# I dont remember how to do this

• Nov 4th 2008, 11:04 AM
IDontunderstand
I dont remember how to do this
If 7 women bake 24 dozen cookies in 3 hours. How long will it take 2 women to bake 24 dozen Christmas cookies for a bake sale?

I dont remember how to start this problem to solve it. Thanks for the help it is greatly appricated
• Nov 4th 2008, 11:47 AM
Soroban
Hello, IDontunderstand!

You can talk your way through it . . .

Quote:

If 7 women bake 24 dozen cookies in 3 hours.
How long will it take 2 women to bake 24 dozen cookies?

We have: . $\boxed{\begin{array}{c|c|c}\text{7 women} & \text{24 dozen cookies} & \text{3 hours} \end{array}}$

If there were only one women, it would take seven times as long.

So we have: . $\boxed{\begin{array}{c|c|c}\text{1 woman} & \text{24 dozen cookies} & \text{21 hours} \end{array}}$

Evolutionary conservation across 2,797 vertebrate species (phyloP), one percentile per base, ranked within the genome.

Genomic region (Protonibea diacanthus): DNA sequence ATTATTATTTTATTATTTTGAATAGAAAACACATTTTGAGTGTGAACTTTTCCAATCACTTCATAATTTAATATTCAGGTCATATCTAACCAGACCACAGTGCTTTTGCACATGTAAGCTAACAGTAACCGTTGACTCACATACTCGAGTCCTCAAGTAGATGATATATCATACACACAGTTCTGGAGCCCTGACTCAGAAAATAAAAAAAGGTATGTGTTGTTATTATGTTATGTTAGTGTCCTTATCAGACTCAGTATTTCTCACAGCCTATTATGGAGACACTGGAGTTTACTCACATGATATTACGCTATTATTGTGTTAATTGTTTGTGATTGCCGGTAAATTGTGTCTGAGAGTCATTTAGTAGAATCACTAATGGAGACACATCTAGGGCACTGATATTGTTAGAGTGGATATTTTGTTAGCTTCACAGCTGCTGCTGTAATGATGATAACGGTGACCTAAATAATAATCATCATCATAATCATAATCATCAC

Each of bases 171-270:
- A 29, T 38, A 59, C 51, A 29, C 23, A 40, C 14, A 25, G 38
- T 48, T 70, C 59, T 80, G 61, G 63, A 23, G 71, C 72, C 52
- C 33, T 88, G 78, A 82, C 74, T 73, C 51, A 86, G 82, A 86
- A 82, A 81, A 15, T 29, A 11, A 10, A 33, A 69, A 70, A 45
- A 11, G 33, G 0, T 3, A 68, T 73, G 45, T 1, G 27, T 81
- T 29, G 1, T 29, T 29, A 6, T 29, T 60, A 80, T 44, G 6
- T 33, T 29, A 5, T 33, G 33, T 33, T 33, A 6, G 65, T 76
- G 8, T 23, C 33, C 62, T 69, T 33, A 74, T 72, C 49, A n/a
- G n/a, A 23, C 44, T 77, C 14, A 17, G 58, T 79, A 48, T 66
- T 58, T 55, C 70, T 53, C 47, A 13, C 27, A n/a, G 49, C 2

If there were twice as many women, it would take half as long.

Therefore: . $\boxed{\begin{array}{c|c|c}\text{2 women} & \text{24 dozen cookies} & {\color{blue}10\frac{1}{2}\text{ hours}} \end{array}}$

• Nov 4th 2008, 11:50 AM
masters
Quote:

Originally Posted by IDontunderstand
If 7 women bake 24 dozen cookies in 3 hours. How long will it take 2 women to bake 24 dozen Christmas cookies for a bake sale?

I dont remember how to start this problem to solve it. Thanks for the help it is greatly appricated

See if this chart helps.

Code:

 Women  Doz Cookies  Hours ------- ----------  ------     7    24          3     7    24/3          1     2    24          x     2    24/x          1
Soroban, your approach was much simpler than mine. I was thinking about setting up a proportion like:

$\frac{7}{8}=\frac{2}{\frac{24}{x}}$